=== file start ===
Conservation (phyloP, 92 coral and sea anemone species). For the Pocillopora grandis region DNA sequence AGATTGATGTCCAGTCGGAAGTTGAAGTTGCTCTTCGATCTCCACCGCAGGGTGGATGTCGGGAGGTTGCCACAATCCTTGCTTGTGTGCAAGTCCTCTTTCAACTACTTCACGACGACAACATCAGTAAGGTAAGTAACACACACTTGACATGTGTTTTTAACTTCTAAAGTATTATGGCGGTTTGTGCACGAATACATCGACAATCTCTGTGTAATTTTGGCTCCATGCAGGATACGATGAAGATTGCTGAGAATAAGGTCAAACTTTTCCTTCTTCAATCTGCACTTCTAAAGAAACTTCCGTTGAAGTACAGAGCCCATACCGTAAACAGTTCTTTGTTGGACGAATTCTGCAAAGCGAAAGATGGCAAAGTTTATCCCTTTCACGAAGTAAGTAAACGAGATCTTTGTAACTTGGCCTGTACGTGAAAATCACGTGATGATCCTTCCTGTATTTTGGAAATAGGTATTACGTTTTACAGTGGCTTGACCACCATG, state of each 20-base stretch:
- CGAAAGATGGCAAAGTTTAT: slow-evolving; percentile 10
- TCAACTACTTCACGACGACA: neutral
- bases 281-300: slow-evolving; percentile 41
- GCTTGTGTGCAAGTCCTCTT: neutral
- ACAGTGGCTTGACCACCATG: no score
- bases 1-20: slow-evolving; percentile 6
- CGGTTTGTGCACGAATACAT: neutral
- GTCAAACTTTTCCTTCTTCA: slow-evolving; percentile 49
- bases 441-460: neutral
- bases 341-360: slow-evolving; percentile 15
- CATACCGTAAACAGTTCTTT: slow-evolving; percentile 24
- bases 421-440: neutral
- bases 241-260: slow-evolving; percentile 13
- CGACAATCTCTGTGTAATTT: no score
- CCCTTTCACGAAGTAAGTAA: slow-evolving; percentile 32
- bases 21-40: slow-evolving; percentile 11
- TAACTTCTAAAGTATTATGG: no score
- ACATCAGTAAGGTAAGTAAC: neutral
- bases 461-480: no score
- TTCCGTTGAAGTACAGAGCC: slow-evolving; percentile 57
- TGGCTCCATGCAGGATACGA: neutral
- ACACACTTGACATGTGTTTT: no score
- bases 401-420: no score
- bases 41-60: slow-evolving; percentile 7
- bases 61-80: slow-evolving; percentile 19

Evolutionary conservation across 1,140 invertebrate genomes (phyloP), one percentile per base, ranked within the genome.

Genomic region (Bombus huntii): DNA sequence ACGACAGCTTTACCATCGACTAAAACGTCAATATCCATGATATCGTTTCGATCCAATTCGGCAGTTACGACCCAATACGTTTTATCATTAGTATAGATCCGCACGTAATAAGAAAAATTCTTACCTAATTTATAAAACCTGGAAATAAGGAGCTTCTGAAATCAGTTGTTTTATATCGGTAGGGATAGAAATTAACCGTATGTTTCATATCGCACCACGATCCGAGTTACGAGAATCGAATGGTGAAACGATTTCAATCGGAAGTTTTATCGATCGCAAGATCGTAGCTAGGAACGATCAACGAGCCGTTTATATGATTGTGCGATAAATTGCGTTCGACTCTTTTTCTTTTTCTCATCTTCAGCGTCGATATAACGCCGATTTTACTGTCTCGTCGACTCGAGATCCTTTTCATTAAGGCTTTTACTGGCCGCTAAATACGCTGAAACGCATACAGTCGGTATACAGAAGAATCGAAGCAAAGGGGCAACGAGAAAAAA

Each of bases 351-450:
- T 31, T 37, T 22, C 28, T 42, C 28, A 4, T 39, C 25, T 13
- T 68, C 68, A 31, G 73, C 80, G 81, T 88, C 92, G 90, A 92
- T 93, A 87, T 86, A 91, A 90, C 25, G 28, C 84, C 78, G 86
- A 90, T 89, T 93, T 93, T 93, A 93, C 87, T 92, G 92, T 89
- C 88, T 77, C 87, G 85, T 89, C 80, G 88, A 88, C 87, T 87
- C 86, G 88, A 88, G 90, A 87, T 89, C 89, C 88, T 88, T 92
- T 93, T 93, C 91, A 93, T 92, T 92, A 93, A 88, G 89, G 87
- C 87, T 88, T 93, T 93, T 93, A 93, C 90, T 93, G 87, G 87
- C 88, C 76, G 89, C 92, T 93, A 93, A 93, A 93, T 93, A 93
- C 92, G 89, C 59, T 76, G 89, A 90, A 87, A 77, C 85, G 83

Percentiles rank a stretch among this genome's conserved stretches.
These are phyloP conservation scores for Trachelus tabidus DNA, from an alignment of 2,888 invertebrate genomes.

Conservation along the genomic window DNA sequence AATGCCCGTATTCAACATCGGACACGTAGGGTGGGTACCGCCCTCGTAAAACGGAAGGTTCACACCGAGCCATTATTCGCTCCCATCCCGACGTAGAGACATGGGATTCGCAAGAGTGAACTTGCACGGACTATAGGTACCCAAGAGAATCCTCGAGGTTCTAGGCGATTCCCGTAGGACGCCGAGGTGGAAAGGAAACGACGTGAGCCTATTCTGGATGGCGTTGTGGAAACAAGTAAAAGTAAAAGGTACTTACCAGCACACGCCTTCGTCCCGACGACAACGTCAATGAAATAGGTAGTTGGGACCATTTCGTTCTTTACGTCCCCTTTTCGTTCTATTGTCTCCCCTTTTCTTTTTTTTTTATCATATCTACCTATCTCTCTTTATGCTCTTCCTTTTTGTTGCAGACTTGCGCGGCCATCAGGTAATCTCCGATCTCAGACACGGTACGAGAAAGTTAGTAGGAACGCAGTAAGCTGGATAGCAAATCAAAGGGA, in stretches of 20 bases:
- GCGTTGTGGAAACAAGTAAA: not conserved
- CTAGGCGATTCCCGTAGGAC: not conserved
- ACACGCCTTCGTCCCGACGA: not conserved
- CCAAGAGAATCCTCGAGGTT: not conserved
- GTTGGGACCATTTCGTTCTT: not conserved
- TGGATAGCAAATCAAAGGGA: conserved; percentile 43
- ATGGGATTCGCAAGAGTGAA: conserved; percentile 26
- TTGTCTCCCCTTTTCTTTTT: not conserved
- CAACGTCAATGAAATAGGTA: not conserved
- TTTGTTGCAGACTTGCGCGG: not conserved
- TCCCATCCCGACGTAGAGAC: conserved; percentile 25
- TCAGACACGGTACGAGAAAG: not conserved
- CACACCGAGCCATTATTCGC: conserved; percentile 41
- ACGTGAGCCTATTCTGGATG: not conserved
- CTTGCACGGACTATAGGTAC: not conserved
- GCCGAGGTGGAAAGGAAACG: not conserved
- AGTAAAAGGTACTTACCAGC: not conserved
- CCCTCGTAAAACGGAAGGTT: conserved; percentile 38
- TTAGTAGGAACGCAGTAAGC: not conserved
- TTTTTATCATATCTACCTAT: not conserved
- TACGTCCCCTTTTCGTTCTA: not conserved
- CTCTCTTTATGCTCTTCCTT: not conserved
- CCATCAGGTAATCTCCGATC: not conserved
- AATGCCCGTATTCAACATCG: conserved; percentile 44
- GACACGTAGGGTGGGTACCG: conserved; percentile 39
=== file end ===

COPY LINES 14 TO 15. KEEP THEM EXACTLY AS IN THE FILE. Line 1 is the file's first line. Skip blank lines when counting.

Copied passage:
- bases 241-260: slow-evolving; percentile 13
- CGACAATCTCTGTGTAATTT: no score